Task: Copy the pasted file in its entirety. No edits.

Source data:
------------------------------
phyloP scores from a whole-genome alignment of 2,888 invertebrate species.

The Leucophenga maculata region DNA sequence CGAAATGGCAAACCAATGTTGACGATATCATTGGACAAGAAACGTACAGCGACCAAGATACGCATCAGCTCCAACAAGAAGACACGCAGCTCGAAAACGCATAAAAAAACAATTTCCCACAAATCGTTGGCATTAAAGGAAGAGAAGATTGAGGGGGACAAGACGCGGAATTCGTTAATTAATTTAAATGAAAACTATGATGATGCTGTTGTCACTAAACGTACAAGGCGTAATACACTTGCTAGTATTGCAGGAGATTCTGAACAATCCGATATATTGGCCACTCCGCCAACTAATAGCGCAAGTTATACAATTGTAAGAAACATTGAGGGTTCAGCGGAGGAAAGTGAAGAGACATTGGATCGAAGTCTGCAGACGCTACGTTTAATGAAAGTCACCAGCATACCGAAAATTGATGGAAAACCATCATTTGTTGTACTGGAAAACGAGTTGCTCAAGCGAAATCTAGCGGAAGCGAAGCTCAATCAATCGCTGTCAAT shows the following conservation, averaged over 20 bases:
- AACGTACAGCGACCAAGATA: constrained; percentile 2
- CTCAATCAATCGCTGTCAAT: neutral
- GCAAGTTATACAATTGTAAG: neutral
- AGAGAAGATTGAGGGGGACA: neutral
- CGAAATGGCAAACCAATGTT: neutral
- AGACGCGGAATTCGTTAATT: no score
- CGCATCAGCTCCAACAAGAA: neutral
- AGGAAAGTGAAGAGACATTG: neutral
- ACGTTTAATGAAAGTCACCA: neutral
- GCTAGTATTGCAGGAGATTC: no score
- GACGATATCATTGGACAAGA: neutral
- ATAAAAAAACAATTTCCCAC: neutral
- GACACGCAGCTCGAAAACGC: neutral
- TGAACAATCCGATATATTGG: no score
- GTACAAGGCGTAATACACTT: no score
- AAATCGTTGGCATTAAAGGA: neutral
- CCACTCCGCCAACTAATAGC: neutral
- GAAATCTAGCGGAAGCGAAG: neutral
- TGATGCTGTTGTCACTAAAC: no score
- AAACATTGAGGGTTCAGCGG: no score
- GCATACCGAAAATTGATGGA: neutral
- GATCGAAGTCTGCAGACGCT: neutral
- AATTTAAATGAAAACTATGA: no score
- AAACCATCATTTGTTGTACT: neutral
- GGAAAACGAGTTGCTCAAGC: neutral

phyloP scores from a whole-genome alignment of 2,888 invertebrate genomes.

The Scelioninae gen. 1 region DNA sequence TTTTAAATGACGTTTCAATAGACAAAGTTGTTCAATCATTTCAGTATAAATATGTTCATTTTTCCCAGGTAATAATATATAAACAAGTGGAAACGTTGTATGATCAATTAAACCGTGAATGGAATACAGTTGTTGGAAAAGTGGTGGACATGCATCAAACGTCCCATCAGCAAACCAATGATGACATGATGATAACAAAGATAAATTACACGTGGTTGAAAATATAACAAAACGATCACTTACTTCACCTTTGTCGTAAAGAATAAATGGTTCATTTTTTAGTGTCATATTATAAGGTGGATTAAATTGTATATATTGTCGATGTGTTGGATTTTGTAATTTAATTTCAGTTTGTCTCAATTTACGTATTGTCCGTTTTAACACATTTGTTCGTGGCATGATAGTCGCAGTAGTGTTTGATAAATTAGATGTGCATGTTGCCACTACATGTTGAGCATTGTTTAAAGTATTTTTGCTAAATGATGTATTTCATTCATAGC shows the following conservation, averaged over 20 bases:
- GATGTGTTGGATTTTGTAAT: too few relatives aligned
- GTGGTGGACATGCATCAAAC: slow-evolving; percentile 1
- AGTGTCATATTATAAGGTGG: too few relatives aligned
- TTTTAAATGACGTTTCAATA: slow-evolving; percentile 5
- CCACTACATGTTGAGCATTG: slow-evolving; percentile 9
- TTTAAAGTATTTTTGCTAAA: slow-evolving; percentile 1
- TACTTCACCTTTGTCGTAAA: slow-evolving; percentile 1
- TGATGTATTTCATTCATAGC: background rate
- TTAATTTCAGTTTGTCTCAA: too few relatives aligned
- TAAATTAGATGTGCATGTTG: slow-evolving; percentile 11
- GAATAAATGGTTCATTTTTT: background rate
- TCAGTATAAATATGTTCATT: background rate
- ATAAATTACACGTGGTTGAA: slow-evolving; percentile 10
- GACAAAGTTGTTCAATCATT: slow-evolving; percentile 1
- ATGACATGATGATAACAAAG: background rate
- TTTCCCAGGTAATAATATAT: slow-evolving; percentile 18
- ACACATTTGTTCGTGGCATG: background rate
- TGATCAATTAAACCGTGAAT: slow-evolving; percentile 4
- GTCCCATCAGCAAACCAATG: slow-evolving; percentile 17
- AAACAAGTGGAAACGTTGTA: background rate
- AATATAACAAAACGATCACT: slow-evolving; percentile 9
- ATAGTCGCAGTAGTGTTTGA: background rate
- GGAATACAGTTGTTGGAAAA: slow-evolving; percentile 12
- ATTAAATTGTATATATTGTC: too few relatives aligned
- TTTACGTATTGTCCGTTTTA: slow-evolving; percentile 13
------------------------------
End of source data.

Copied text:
phyloP scores from a whole-genome alignment of 2,888 invertebrate species.

The Leucophenga maculata region DNA sequence CGAAATGGCAAACCAATGTTGACGATATCATTGGACAAGAAACGTACAGCGACCAAGATACGCATCAGCTCCAACAAGAAGACACGCAGCTCGAAAACGCATAAAAAAACAATTTCCCACAAATCGTTGGCATTAAAGGAAGAGAAGATTGAGGGGGACAAGACGCGGAATTCGTTAATTAATTTAAATGAAAACTATGATGATGCTGTTGTCACTAAACGTACAAGGCGTAATACACTTGCTAGTATTGCAGGAGATTCTGAACAATCCGATATATTGGCCACTCCGCCAACTAATAGCGCAAGTTATACAATTGTAAGAAACATTGAGGGTTCAGCGGAGGAAAGTGAAGAGACATTGGATCGAAGTCTGCAGACGCTACGTTTAATGAAAGTCACCAGCATACCGAAAATTGATGGAAAACCATCATTTGTTGTACTGGAAAACGAGTTGCTCAAGCGAAATCTAGCGGAAGCGAAGCTCAATCAATCGCTGTCAAT shows the following conservation, averaged over 20 bases:
- AACGTACAGCGACCAAGATA: constrained; percentile 2
- CTCAATCAATCGCTGTCAAT: neutral
- GCAAGTTATACAATTGTAAG: neutral
- AGAGAAGATTGAGGGGGACA: neutral
- CGAAATGGCAAACCAATGTT: neutral
- AGACGCGGAATTCGTTAATT: no score
- CGCATCAGCTCCAACAAGAA: neutral
- AGGAAAGTGAAGAGACATTG: neutral
- ACGTTTAATGAAAGTCACCA: neutral
- GCTAGTATTGCAGGAGATTC: no score
- GACGATATCATTGGACAAGA: neutral
- ATAAAAAAACAATTTCCCAC: neutral
- GACACGCAGCTCGAAAACGC: neutral
- TGAACAATCCGATATATTGG: no score
- GTACAAGGCGTAATACACTT: no score
- AAATCGTTGGCATTAAAGGA: neutral
- CCACTCCGCCAACTAATAGC: neutral
- GAAATCTAGCGGAAGCGAAG: neutral
- TGATGCTGTTGTCACTAAAC: no score
- AAACATTGAGGGTTCAGCGG: no score
- GCATACCGAAAATTGATGGA: neutral
- GATCGAAGTCTGCAGACGCT: neutral
- AATTTAAATGAAAACTATGA: no score
- AAACCATCATTTGTTGTACT: neutral
- GGAAAACGAGTTGCTCAAGC: neutral

phyloP scores from a whole-genome alignment of 2,888 invertebrate genomes.

The Scelioninae gen. 1 region DNA sequence TTTTAAATGACGTTTCAATAGACAAAGTTGTTCAATCATTTCAGTATAAATATGTTCATTTTTCCCAGGTAATAATATATAAACAAGTGGAAACGTTGTATGATCAATTAAACCGTGAATGGAATACAGTTGTTGGAAAAGTGGTGGACATGCATCAAACGTCCCATCAGCAAACCAATGATGACATGATGATAACAAAGATAAATTACACGTGGTTGAAAATATAACAAAACGATCACTTACTTCACCTTTGTCGTAAAGAATAAATGGTTCATTTTTTAGTGTCATATTATAAGGTGGATTAAATTGTATATATTGTCGATGTGTTGGATTTTGTAATTTAATTTCAGTTTGTCTCAATTTACGTATTGTCCGTTTTAACACATTTGTTCGTGGCATGATAGTCGCAGTAGTGTTTGATAAATTAGATGTGCATGTTGCCACTACATGTTGAGCATTGTTTAAAGTATTTTTGCTAAATGATGTATTTCATTCATAGC shows the following conservation, averaged over 20 bases:
- GATGTGTTGGATTTTGTAAT: too few relatives aligned
- GTGGTGGACATGCATCAAAC: slow-evolving; percentile 1
- AGTGTCATATTATAAGGTGG: too few relatives aligned
- TTTTAAATGACGTTTCAATA: slow-evolving; percentile 5
- CCACTACATGTTGAGCATTG: slow-evolving; percentile 9
- TTTAAAGTATTTTTGCTAAA: slow-evolving; percentile 1
- TACTTCACCTTTGTCGTAAA: slow-evolving; percentile 1
- TGATGTATTTCATTCATAGC: background rate
- TTAATTTCAGTTTGTCTCAA: too few relatives aligned
- TAAATTAGATGTGCATGTTG: slow-evolving; percentile 11
- GAATAAATGGTTCATTTTTT: background rate
- TCAGTATAAATATGTTCATT: background rate
- ATAAATTACACGTGGTTGAA: slow-evolving; percentile 10
- GACAAAGTTGTTCAATCATT: slow-evolving; percentile 1
- ATGACATGATGATAACAAAG: background rate
- TTTCCCAGGTAATAATATAT: slow-evolving; percentile 18
- ACACATTTGTTCGTGGCATG: background rate
- TGATCAATTAAACCGTGAAT: slow-evolving; percentile 4
- GTCCCATCAGCAAACCAATG: slow-evolving; percentile 17
- AAACAAGTGGAAACGTTGTA: background rate
- AATATAACAAAACGATCACT: slow-evolving; percentile 9
- ATAGTCGCAGTAGTGTTTGA: background rate
- GGAATACAGTTGTTGGAAAA: slow-evolving; percentile 12
- ATTAAATTGTATATATTGTC: too few relatives aligned
- TTTACGTATTGTCCGTTTTA: slow-evolving; percentile 13